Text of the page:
PSC to Lead New Generation of Democratized Computing

The XSEDE program may not be a household name, but the program created a revolution in democratizing access to advanced computing for an unprecedented range of researchers in biology, medicine, epidemiology, ecology, social sciences, and the digital humanities whose work affects health, technology, and our understanding of the world.

Begun in 2011 by the National Science Foundation (NSF), XSEDE (Extreme Science and Engineering Discovery Environment) developed a central system for researchers to share computing resources – hardware, data, and the expertise vital for first-time users applying advanced computing to creative new research. Call XSEDE an on-ramp to advanced computing.

Central to the success of XSEDE has been the Pittsburgh Supercomputing Center (PSC), a joint research center of Carnegie Mellon University and the University of Pittsburgh. The PSC has now been tapped to help lead the next step in democratizing advanced computing. The NSF has awarded the Center a five-year, $7.5 million award as part of its new Resource Allocations Marketplace and Platform Services Project (RAMPS).

Through RAMPS, PSC will work with a next-generation system of allocating usage time on the Center’s computers – including its flagship Bridges-2 advanced research computer and the experimental Neocortex artificial intelligence system. PSC partners within the NSF’s network of supercomputers include the National Center for Atmospheric Research in Boulder, Colorado, and the National Center for Supercomputing Applications at the University of Illinois.

The RAMPS represents an opportunity for even greater democratization of NSF high-performance computing services through expanding and easing access to an ever-widening wider community of investigators. The program re-structures the system of awarding computing time so that the NSF resources will compete for users rather than the other way around. Smaller amounts of computational time such as used by most humanities research will be accessible through simpler, quicker applications with fewer proposal requirements, easing entry for investigators from fields that have not traditionally used advanced computing.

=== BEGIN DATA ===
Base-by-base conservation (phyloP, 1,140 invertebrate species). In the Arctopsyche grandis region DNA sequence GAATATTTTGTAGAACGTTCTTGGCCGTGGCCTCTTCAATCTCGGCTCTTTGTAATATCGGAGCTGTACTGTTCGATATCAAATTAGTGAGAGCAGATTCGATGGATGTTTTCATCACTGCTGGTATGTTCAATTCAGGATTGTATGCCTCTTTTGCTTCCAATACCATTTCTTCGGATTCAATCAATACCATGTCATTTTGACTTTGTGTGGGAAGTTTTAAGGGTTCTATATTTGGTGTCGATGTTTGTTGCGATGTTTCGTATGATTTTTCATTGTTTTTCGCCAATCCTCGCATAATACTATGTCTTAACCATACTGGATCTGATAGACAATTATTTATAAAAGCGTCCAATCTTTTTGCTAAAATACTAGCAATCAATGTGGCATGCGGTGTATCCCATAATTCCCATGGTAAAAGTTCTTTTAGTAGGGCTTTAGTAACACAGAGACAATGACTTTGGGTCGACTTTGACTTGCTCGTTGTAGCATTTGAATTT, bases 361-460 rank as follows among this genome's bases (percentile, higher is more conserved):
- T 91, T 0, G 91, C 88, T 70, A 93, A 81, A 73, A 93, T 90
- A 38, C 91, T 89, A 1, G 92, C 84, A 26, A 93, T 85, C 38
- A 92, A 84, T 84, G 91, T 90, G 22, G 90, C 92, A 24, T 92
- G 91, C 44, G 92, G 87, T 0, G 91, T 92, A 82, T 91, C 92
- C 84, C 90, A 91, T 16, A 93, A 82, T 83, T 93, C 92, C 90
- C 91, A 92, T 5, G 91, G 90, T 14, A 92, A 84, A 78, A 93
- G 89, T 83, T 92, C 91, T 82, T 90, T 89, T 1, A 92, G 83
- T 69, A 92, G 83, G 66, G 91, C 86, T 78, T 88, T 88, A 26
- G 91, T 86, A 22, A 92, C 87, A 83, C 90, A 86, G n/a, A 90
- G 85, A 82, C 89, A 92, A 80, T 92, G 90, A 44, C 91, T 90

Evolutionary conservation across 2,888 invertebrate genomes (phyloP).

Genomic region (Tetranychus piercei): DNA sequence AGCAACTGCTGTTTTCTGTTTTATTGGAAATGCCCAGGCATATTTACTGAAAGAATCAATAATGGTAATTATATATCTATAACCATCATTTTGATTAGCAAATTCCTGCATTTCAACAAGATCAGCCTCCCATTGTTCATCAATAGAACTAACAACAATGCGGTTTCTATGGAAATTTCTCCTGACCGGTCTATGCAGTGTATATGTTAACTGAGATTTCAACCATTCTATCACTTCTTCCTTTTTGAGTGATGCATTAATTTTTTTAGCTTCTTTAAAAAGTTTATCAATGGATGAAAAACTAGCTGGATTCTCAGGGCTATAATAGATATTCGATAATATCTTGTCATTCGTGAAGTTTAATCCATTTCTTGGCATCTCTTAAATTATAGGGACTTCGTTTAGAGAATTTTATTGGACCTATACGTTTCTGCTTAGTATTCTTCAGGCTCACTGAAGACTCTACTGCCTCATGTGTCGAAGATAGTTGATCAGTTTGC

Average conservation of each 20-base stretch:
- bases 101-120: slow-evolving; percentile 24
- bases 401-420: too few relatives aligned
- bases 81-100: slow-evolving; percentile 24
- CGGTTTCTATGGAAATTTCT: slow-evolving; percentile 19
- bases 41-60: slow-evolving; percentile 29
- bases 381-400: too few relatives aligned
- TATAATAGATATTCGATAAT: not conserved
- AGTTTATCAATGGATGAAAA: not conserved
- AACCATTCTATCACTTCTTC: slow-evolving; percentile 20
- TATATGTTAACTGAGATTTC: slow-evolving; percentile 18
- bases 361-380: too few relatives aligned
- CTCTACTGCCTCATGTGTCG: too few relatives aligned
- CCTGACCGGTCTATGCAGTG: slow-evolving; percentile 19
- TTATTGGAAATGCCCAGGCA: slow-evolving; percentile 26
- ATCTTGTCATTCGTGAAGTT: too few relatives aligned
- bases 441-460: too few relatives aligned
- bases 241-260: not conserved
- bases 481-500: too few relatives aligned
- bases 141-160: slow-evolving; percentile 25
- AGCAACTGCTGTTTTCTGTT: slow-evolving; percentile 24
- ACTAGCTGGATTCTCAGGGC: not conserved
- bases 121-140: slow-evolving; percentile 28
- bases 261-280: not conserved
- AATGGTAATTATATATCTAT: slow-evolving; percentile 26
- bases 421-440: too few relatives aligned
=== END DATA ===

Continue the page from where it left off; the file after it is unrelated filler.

As the requested computing time increases, more proposal details and prior research results will be required. An increased number of proposals will be reviewed and accepted, maximizing the amount of research the system enables and helping ensure participation by investigators from traditionally under-served groups through diversity, equity and inclusion standards managed by a diversity facilitator.

“RAMPS will provide a highly innovative marketplace that will break down the barriers to researchers getting access to needed national research resources,” said Shawn Brown, director of PSC and principal investigator in RAMPS. Brown points out that RAMPS will be reliable and robust from the very outset by using resource allocation technology developed and operated for XSEDE by a team led by PSC. “PSC is extremely honored to be selected to help lead our community through this new cyberinfrastructure program.” The co-principal investigators of RAMPS will be David Hart of NCAR and Laura Herriott of NCSA.

RAMPS is part of a new NSF program – Advanced Cyberinfrastructure Coordination Ecosystem Services and Support (ACCESS). PSC is partner with six other institutions on another ACCESS grant, the COre National Ecosystem for CyberinfrasTructure (CONECT) project. The $20-million, five-year award will deliver innovative integrations across the NSF-funded cyberinfrastructure ecosystem in operations, data, networking, and cybersecurity. CONECT will employ agile mechanisms to integrate rapidly diversifying non-traditional resources by building on the successes of its predecessors to create a more dynamic, inclusive, reliable, and secure ecosystem.

“Being recognized in this way by the NSF is not something new for the university,” says Rob A. Rutenbar, Pitt senior vice chancellor for research. “As co-founder and supporter of PSC, Pitt has long been a key part of the national infrastructure for academic supercomputing. PSC has been at the center of the XSEDE program since 2011, and this is an amazing testament to the longevity, leadership, and strength of the PSC team that they won one of the competitions to rebuild and reboot his nationally vital infrastructure.”